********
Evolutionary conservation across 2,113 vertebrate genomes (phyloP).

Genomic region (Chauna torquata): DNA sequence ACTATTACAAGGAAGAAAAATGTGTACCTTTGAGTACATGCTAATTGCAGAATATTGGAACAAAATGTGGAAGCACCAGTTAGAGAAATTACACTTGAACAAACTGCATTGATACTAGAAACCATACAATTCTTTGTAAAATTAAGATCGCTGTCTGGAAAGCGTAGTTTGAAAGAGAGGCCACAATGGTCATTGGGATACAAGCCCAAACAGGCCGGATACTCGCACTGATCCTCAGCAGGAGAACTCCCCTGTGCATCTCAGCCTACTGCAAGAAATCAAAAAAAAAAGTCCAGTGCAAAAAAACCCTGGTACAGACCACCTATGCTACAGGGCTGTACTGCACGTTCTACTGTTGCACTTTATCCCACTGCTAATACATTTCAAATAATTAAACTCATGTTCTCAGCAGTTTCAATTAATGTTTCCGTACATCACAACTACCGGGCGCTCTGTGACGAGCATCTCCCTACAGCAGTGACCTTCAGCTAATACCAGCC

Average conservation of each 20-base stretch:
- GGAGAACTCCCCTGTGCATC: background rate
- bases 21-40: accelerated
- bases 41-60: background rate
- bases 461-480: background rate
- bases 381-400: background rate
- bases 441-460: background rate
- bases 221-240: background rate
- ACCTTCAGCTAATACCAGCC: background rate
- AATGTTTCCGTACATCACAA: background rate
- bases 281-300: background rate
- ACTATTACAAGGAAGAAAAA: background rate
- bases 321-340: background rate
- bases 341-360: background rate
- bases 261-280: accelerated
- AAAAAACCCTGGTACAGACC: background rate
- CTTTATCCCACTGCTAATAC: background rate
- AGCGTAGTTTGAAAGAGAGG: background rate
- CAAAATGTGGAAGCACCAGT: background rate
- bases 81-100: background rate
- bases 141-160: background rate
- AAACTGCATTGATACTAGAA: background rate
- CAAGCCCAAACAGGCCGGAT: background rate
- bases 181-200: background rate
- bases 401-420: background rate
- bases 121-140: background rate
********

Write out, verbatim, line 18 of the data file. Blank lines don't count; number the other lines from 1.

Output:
- AAAAAACCCTGGTACAGACC: background rate